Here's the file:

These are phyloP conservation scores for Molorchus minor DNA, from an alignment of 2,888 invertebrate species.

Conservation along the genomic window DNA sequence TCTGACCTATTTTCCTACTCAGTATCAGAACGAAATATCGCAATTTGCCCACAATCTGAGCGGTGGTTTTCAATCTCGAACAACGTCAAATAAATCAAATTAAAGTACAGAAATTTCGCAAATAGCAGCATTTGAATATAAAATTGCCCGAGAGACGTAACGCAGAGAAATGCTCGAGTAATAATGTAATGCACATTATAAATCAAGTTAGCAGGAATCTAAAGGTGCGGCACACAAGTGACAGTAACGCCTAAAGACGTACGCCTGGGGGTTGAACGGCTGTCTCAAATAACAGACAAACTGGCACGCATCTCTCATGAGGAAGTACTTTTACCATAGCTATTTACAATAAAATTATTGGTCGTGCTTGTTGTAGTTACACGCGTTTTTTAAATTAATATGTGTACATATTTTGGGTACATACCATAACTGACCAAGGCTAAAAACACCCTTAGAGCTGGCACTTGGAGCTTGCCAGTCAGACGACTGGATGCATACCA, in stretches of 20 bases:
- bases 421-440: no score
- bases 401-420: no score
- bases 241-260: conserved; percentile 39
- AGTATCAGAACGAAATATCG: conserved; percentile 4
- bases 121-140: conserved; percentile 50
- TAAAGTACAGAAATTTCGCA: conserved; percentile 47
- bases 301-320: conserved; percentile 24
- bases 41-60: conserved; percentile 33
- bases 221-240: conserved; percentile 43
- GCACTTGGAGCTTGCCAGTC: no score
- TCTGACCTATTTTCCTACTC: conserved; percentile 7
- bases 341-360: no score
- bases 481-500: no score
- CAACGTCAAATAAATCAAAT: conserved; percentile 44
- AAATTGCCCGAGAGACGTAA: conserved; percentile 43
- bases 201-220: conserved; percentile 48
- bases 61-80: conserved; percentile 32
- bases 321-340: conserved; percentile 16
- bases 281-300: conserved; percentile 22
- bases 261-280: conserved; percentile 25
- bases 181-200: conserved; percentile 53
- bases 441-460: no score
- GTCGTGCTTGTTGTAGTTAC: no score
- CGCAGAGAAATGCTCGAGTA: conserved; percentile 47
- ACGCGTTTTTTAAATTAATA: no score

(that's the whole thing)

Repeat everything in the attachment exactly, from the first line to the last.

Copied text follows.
These are phyloP conservation scores for Molorchus minor DNA, from an alignment of 2,888 invertebrate species.

Conservation along the genomic window DNA sequence TCTGACCTATTTTCCTACTCAGTATCAGAACGAAATATCGCAATTTGCCCACAATCTGAGCGGTGGTTTTCAATCTCGAACAACGTCAAATAAATCAAATTAAAGTACAGAAATTTCGCAAATAGCAGCATTTGAATATAAAATTGCCCGAGAGACGTAACGCAGAGAAATGCTCGAGTAATAATGTAATGCACATTATAAATCAAGTTAGCAGGAATCTAAAGGTGCGGCACACAAGTGACAGTAACGCCTAAAGACGTACGCCTGGGGGTTGAACGGCTGTCTCAAATAACAGACAAACTGGCACGCATCTCTCATGAGGAAGTACTTTTACCATAGCTATTTACAATAAAATTATTGGTCGTGCTTGTTGTAGTTACACGCGTTTTTTAAATTAATATGTGTACATATTTTGGGTACATACCATAACTGACCAAGGCTAAAAACACCCTTAGAGCTGGCACTTGGAGCTTGCCAGTCAGACGACTGGATGCATACCA, in stretches of 20 bases:
- bases 421-440: no score
- bases 401-420: no score
- bases 241-260: conserved; percentile 39
- AGTATCAGAACGAAATATCG: conserved; percentile 4
- bases 121-140: conserved; percentile 50
- TAAAGTACAGAAATTTCGCA: conserved; percentile 47
- bases 301-320: conserved; percentile 24
- bases 41-60: conserved; percentile 33
- bases 221-240: conserved; percentile 43
- GCACTTGGAGCTTGCCAGTC: no score
- TCTGACCTATTTTCCTACTC: conserved; percentile 7
- bases 341-360: no score
- bases 481-500: no score
- CAACGTCAAATAAATCAAAT: conserved; percentile 44
- AAATTGCCCGAGAGACGTAA: conserved; percentile 43
- bases 201-220: conserved; percentile 48
- bases 61-80: conserved; percentile 32
- bases 321-340: conserved; percentile 16
- bases 281-300: conserved; percentile 22
- bases 261-280: conserved; percentile 25
- bases 181-200: conserved; percentile 53
- bases 441-460: no score
- GTCGTGCTTGTTGTAGTTAC: no score
- CGCAGAGAAATGCTCGAGTA: conserved; percentile 47
- ACGCGTTTTTTAAATTAATA: no score